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By Mark Watson
Panhandle No till Educator 

No Till Notes: 'Potential, Part 2'


Last week, I took a look at the amount of precipitation we have received to produce a winter wheat crop this year and a projected yield for this year’s crop assuming normal precipitation between now and winter wheat maturation. This week, I’d like to take a look at field peas and the potential yield for this year’s crop of field peas.

Each time I have written an article looking at the moisture and potential yield for these spring crops, it has rained. This past week another storm system moved through our region. On our farm we received .25 of an inch out of this last system. Local weather reports showed Sidney, in the southern Panhandle received 1.44 inches of rain from this system. I have heard reports of as much as 3 inches in the Southern Panhandle. Needless to say these have been very beneficial rains in our area the past few weeks.

Yellow field peas are a newer crop for this region. They have similar moisture requirements as winter wheat as far as the timing of the rain. Field peas require moisture in the April, May, and June months for their yield potential. Any moisture stored in the soil over the winter is also very beneficial to yield.

Yellow field peas are an excellent crop for efficient water utilization. Whereas winter wheat requires 6 inches of precipitation for vegetative growth, field peas require only .8 of an inch of precipitation for vegetative growth. I use the time frame of October through June to determine the amount of total precipitation available for a field pea crop. I figure my dry land corn crop which precedes the field pea crop is done using moisture by October. The yellow field pea crop is done using moisture by the end of June or early July as the crop begins to dry down for harvest.

So far we have received 5.5 inches of precipitation on our farm since last October. We may have additional moisture stored in the soil profile from the 4.1 inches of precipitation we had last September. I doubt my dry land corn crop used up all the September rainfall.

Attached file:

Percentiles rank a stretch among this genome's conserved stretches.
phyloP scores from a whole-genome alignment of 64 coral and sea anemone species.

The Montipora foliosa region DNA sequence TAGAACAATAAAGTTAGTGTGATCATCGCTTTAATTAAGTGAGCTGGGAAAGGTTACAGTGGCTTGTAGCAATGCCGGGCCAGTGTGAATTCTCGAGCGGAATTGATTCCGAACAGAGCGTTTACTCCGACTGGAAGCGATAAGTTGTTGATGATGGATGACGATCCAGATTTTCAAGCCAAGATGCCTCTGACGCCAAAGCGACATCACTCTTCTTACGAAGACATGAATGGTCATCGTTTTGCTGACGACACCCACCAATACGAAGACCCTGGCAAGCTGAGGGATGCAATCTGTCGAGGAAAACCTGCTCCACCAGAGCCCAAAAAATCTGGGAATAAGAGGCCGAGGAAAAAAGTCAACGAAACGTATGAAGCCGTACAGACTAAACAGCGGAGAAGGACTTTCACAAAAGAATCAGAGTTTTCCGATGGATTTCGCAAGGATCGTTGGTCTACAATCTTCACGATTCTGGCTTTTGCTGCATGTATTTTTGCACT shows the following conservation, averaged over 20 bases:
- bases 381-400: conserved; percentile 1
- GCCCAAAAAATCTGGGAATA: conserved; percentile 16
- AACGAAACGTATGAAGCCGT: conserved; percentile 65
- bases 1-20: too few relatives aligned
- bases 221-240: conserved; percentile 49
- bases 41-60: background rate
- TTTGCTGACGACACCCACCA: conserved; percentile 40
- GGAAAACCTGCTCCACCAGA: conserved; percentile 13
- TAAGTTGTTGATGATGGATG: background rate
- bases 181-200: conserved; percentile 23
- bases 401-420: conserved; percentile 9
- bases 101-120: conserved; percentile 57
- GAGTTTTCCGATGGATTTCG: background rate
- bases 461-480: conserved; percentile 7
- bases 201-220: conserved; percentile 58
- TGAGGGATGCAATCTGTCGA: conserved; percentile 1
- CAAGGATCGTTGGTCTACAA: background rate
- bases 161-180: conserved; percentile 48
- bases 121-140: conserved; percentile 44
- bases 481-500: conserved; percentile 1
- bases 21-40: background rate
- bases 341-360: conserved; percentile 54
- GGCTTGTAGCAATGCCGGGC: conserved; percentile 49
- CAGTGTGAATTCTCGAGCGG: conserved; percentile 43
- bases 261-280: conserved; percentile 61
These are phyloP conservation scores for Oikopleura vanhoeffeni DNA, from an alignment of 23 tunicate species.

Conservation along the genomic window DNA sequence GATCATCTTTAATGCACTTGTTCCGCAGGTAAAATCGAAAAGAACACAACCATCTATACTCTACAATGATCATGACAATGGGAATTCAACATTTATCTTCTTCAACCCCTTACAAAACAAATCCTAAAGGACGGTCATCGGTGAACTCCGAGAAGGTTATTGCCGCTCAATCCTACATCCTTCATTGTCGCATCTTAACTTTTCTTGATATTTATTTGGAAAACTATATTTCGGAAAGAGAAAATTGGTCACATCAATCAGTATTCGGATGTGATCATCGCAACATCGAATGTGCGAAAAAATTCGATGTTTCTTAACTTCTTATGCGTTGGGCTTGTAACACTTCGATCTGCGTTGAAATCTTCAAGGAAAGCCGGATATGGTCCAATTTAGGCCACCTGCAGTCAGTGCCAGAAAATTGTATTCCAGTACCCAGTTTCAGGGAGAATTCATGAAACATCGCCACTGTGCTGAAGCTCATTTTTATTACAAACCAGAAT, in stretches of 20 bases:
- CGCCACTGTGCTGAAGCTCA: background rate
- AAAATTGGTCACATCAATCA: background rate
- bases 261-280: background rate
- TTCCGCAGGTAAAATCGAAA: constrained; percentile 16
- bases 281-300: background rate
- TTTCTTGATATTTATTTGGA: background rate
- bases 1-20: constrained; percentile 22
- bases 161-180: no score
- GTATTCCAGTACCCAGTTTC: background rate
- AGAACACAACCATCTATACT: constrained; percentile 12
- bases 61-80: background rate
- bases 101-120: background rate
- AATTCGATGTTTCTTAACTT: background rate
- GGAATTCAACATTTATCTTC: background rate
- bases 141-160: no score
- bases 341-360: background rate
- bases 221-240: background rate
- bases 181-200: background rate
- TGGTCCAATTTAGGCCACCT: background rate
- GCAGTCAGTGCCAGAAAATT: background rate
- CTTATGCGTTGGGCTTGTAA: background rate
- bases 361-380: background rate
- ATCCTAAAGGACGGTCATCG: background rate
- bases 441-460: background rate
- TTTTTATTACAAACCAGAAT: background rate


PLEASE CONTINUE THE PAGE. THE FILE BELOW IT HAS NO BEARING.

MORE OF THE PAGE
If we have normal precipitation between now and the end of June that would give us an additional 5.75 inches to add to the 5.5 inches we have received since October. This would give the yellow field pea crop a total of 11.25 inches of precipitation for potential yield.

Field peas add 3 bushels of yield for each additional inch of precipitation above the .8 of an inch required for vegetative growth. If we take our 11.25 inches of total precipitation and subtract the .8 of an inch required for vegetative growth that leaves us with 10.45 inches of precipitation for field pea yield. Multiplying the 10.45 times the 3 bushels per inch of precipitation would give us a potential yield of 31.35 bushels of field peas per acre.

Obviously there are other factors besides moisture that will determine final yield. Yield will also depend on stand establishment, temperature, disease, weed pressure, soil type, and possibly insect infestation. A yield of 30 bushels per acre is what I would consider an average field pea crop for our farm.

Over the last eight years our farm has averaged about 36 bushels per acre of yellow field peas. We have had some very high yields during that time and some dry years where the field peas averaged as low as 22 bushels per acre. We’ve also had some fields that were severely damaged by hail during this time.

Yellow field peas have proven to be a good alternative crop for this region. Yellow field peas are the best transitional crop to go back to winter wheat in a continuous no till crop production system that I have found. I’ve been very satisfied with our winter wheat yields following the yellow field pea crop. If you haven’t tried yellow field peas on your farm I would encourage you to take a look at them and see how they may fit into you operation and continuous no till crop production system.


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